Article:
A popular pre-Civil War newspaper cartoon character of a crow, which represented a white Southern racist
A popular burlesque song and theatrical dance number, written about 1830 and performed by a white actor in blackface for enthusiastic crowds in the U.S. and abroad
The nickname of a Georgia State legislator, who led efforts to make it illegal for free blacks to reside in the state
In the mid-1830s, in Massachusetts and Connecticut
Immediately after the Civil War, in the cotton-growing states of the Deep South
Along the railroad lines to the far Western states in the 1870s, where passengers typically spent many days together traveling to their destinations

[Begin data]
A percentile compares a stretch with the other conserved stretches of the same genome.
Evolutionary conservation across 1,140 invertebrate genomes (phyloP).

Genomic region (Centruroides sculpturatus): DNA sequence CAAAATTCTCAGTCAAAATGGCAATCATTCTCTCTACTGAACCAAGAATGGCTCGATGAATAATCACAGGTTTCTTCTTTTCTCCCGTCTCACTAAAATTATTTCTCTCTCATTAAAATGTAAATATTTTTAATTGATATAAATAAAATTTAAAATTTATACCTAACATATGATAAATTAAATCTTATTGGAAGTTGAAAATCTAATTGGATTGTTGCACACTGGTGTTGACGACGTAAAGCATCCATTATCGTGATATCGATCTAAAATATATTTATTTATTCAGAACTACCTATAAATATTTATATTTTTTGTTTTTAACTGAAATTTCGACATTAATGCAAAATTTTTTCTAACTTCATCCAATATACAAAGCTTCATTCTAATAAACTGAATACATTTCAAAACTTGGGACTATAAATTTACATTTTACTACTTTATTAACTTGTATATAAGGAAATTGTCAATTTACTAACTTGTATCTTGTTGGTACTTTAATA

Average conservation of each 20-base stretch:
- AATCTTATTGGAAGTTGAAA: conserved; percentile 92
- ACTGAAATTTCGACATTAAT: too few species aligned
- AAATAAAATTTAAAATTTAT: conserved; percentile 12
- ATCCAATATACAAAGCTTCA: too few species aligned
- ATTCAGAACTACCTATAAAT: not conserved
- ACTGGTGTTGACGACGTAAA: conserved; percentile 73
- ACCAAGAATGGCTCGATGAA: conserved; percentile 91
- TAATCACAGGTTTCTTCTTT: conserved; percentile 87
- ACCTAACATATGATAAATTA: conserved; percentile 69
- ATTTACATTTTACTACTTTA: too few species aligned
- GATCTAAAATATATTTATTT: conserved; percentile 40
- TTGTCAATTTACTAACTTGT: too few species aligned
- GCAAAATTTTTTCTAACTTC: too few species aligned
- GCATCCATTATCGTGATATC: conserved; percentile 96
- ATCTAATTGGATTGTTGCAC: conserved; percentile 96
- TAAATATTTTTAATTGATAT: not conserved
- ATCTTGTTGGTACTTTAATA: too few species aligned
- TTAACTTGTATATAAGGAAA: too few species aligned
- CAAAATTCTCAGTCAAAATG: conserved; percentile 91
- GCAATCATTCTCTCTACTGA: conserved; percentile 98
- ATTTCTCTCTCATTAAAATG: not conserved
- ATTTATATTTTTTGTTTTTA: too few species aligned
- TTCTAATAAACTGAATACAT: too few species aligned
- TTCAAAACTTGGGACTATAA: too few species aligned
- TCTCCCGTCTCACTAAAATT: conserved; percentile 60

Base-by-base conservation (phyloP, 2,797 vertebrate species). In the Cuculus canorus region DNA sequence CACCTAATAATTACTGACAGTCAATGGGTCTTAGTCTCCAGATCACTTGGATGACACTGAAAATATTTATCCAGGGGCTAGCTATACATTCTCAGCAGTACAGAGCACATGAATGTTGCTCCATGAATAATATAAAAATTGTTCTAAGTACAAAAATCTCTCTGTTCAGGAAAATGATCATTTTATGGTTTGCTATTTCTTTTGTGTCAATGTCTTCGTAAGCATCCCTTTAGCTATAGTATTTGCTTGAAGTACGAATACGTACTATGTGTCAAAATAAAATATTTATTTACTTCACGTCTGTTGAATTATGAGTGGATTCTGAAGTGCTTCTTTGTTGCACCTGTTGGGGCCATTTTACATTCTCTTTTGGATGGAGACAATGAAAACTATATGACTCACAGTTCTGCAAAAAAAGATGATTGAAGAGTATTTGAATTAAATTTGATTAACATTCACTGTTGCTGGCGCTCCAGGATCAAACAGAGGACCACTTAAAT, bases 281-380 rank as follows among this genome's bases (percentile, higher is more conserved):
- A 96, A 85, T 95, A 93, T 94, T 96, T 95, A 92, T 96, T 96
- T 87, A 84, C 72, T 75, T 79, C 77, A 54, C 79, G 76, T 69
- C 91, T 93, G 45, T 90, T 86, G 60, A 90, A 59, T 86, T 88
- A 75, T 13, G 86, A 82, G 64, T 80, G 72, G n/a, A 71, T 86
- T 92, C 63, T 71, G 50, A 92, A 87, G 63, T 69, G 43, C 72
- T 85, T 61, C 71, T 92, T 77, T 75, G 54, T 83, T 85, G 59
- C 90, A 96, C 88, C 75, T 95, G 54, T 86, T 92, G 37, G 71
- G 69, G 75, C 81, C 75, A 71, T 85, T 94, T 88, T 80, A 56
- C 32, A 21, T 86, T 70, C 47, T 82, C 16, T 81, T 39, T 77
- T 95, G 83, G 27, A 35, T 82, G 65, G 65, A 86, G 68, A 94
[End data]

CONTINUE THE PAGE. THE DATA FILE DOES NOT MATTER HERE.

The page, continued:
Rosa Parks, who refused, in 1955, to give up her seat to a white passenger on a Montgomery, AL public bus
Frederick Douglass, who refused, in 1841, to give up the first-class seat on the Eastern Railroad he took when he boarded the train at Newburyport, MA, and move to the train's Jim Crow car
Homer Plessy, who refused, in 1892, to move from the "whites only" car on the East Louisiana Railway, for which he had bought a first-class ticket, to the "coloreds only" car
Rutherford B. Hayes
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